Caird is managed by Paul Janisch who has been in the B-BBEE environment since 2004. Since the outset Caird has focused its efforts on broad-based BEE as opposed to ownership. Considering that 2007 is regarded as the zenith of BEE deals and that it is likely that next year's government will be placing a greater emphasis on skills development and enterprise development, Caird seems to have been on the money from the start.

Reducing empowerment to a workable solution
Caird has opted to view the gazetted B-BBEE codes of good practice as a business-friendly document. As such we reduce the codes to a series of guidelines that will fit into each business environment.

We were onced asked by a prominent multinational as to how they could dramatically improve their BEE score within a short space of time. Our response that it was possible to achieve 100% on the generic scorecard within a year but that the business would close down within three months after that.

Once we have pointed out the business benefits we will work with that client to develop a long-term, business friendly BEE strategy.

Educating the work force
When the subject of BEE is raised, most people will think in terms of the ownership of a business. The alarming thing about this is that these people might be working in your organisation and might be sending out the wrong message to the marketplace claiming that you are not empowered at all. No business would do anything to place itself at risk; an uninformed interpetation of BEE can do just this.

When we assist companies in calculating their preferential procurement score we are often told that a certain company is empowered because it is owned by black people. Whilst this fact does generate some points on the generic BEE scorecard, we still need a BEE score from these companies to complete the preferential procurement scorecard.

Public speaking
Paul Janisch has spoken at many BEE and related conferences over the last four years. In addition he wrote and hosted one of the first BEE seminars that concentrated on broad-based BEE and its implementation in 2005. Paul also hosted the BEE segment of the Nedbank Small Business Seminars in 2006, he spoke to in excess of 2000 people around the country. [Please note that our telephone numbers are different to those in this presentation, we can be reached at (011) 666-0911/0928].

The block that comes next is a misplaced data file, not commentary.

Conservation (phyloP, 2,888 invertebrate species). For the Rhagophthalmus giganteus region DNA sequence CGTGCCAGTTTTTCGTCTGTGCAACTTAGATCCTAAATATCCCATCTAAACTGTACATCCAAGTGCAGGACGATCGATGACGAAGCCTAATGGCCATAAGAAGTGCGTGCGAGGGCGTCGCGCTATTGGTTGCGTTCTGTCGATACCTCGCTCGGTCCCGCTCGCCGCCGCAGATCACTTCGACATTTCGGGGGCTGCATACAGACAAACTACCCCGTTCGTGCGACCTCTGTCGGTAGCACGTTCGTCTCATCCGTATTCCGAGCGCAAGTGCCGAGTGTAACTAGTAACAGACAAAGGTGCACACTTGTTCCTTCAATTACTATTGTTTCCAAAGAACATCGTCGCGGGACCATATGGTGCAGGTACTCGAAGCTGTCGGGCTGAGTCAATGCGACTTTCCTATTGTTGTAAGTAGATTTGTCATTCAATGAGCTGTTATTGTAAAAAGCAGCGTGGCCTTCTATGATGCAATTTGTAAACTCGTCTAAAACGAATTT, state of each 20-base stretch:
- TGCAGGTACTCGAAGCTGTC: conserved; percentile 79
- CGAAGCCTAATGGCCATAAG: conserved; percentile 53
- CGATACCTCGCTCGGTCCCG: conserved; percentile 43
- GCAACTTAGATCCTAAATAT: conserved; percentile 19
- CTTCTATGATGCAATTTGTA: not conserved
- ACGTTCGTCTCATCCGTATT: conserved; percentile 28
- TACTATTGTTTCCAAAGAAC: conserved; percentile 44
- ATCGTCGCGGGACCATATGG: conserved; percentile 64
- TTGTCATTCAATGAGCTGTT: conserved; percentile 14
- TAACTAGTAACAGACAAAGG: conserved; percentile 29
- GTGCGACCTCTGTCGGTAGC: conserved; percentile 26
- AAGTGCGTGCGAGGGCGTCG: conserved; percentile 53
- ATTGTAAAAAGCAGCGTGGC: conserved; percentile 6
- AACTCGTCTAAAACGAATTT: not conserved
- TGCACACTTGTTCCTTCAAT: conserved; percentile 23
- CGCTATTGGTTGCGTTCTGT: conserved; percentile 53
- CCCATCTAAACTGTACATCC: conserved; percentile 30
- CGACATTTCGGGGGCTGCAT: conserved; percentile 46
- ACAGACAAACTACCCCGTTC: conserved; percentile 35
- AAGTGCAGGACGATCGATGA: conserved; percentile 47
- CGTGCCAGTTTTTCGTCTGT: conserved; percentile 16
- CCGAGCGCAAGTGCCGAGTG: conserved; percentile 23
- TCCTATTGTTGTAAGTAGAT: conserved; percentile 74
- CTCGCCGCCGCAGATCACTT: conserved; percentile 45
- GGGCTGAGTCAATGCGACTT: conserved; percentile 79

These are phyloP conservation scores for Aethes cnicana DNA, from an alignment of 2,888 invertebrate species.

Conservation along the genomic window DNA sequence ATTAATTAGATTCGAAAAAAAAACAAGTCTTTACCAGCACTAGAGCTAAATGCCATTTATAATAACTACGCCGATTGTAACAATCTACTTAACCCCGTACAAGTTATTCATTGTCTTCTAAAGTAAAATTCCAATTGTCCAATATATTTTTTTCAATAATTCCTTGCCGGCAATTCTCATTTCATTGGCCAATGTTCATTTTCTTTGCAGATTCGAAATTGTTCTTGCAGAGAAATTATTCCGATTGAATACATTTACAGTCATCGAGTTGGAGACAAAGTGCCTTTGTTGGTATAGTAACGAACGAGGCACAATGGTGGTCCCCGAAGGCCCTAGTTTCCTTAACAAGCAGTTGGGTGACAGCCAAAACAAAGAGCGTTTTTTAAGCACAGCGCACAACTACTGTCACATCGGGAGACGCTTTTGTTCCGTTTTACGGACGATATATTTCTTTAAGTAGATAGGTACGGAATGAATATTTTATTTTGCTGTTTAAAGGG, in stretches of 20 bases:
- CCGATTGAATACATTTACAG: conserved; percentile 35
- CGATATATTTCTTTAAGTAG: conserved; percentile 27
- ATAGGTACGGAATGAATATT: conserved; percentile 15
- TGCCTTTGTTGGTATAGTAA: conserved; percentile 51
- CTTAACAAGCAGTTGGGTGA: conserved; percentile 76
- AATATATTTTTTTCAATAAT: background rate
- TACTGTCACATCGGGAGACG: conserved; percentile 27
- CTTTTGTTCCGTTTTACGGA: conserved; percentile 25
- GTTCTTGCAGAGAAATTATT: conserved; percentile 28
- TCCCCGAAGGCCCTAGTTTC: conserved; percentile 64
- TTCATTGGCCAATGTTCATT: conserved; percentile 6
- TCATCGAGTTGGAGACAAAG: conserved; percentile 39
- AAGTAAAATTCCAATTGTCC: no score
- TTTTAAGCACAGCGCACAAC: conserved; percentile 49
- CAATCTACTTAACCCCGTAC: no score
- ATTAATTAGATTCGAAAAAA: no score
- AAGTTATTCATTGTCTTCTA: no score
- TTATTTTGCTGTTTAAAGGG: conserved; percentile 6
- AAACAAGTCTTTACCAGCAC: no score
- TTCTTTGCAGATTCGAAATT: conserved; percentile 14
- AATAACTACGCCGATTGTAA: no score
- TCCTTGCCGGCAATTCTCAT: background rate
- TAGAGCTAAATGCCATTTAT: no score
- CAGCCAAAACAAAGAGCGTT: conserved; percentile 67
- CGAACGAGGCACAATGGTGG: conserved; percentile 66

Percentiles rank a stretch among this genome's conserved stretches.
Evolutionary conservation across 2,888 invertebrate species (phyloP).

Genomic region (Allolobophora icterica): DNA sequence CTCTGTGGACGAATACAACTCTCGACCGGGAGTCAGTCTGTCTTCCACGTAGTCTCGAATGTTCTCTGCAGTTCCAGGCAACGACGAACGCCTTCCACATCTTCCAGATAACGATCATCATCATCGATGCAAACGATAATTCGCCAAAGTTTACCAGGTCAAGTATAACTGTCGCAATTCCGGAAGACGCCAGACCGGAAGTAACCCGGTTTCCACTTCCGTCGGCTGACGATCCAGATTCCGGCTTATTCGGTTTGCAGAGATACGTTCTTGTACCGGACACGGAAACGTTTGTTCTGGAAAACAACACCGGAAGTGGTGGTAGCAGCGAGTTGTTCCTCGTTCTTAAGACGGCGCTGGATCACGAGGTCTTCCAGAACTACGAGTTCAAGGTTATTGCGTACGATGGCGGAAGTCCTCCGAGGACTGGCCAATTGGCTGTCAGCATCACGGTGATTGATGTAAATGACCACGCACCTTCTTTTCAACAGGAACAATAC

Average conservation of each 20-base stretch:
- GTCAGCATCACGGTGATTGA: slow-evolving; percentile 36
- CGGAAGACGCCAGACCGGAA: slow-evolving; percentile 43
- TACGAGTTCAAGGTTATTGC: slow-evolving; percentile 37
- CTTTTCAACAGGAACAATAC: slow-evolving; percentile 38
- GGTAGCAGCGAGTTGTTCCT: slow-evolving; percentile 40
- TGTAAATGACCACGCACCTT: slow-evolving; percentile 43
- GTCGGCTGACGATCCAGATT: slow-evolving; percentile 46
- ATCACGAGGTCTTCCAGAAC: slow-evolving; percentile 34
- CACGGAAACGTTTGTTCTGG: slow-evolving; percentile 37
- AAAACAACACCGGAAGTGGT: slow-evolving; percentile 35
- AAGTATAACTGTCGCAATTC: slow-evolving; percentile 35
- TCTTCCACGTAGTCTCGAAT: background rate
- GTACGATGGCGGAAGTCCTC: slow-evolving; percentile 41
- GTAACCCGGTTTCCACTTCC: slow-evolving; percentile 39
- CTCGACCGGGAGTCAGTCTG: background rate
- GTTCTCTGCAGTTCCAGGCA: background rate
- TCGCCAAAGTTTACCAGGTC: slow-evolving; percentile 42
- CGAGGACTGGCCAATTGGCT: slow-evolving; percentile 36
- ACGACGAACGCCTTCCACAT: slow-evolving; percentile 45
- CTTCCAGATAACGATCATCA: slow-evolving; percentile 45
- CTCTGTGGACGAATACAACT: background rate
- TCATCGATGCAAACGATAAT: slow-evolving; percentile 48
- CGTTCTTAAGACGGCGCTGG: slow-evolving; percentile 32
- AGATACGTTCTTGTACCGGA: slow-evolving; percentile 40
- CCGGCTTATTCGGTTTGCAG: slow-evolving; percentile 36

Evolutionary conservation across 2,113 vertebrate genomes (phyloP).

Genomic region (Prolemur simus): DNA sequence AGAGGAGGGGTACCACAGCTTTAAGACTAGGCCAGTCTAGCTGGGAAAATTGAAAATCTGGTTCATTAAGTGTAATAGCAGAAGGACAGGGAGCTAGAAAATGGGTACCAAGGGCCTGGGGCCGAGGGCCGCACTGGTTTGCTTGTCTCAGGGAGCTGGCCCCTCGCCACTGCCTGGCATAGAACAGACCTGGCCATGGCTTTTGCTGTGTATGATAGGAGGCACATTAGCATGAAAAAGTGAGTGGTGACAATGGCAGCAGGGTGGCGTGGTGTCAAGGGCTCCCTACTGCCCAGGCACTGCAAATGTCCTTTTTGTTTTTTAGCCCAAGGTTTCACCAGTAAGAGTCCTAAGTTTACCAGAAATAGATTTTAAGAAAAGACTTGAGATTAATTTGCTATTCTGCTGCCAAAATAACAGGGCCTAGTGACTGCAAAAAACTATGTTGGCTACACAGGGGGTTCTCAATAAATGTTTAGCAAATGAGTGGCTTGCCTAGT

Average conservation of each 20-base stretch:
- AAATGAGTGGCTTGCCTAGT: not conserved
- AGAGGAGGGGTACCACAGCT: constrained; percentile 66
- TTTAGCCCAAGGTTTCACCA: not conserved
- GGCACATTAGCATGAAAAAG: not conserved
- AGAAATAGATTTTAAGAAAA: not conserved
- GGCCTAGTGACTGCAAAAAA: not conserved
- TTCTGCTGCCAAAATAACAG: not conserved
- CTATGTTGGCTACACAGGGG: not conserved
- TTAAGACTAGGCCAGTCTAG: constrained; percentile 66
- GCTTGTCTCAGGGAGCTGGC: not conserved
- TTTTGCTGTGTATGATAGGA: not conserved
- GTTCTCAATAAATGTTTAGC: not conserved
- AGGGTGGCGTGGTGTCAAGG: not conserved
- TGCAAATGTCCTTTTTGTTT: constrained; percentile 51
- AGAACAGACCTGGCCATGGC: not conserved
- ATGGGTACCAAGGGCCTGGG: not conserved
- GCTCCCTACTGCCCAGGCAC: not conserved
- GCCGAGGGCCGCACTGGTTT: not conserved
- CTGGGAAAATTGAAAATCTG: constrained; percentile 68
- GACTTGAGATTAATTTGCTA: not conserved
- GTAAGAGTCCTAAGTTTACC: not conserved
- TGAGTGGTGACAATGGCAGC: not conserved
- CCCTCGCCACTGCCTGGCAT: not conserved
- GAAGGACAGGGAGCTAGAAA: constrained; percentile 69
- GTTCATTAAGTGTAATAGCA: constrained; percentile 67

29 April 2008

The James Caird was one of the three lifeboats—along with the Dudley Docker and the Stancomb Wills, all three of which were named for expedition benefactors—that carried Sir Ernest Shackleton and his crew of 27 men from the ice floes of the Antarctic to Elephant Island, after their ship, the Endurance, was lost to the ice.

When they arrived at Elephant Island, ship's carpenter Chippy McNeish transformed the James Caird into a sailboat. He reinforced the hull, built a deck, added a rudder and mounted two masts (a mainmast and a mizzenmast).

The tiny 22-foot rebuilt James Caird sailboat carried Shackleton and five men (McNeish, Tom Crean, Tim McCarthy, Frank Worsley and John Vincent) more than 800 miles across the world's stormiest seas—and through a hurricane—to South Georgia Island.

This 17-day journey has been called one of the greatest open-boat journeys of all time.


We draw our inspiration from this feat and have set our sights firmly on assisting all South African businesses, NGOs and other types of entities in navigating the somewhat tricky seas of contemporary business in South Africa, with a particular emphasis on Black Economic Empowerment (BEE).

The James Caird was brought back from the Antarctic to England in 1919. In 1922 she was presented to Dulwich by John Quiller Rowett, a school friend of Shackleton and sponsor of his last expedition aboard the Quest, who, like the explorer, was an old boy of the College.

Shackleton's boat was named after Sir James Key Caird (1837-1916), a wealthy Scottish jute manufacturer, entrepreneur and philanthropist, whose generous gift helped finance Shackleton's Endurance expedition of 1914-16.

Sir James made a substantial fortune by introducing new technology into his jute mills in Ashton and Craigie, near Dundee. Caird held an honorary degree from the University of St. Andrews.

His other gifts included the Caird Hall, which now stands on Dundee's City Square. Caird Park is named after him. His donations totalled £270,000 - equivalent to £20 million. He was created Baronet in 1913.

He died at Belmont Castle, Dundee.


Information and photos pertaining to the Shackelton Expedition, James Caird and Sir James Caird was supplied by the following sources:

  1. The James Caird Society
  2. Geography Pages
  3. Wikipedia

We thank them and recommend you to check them out.

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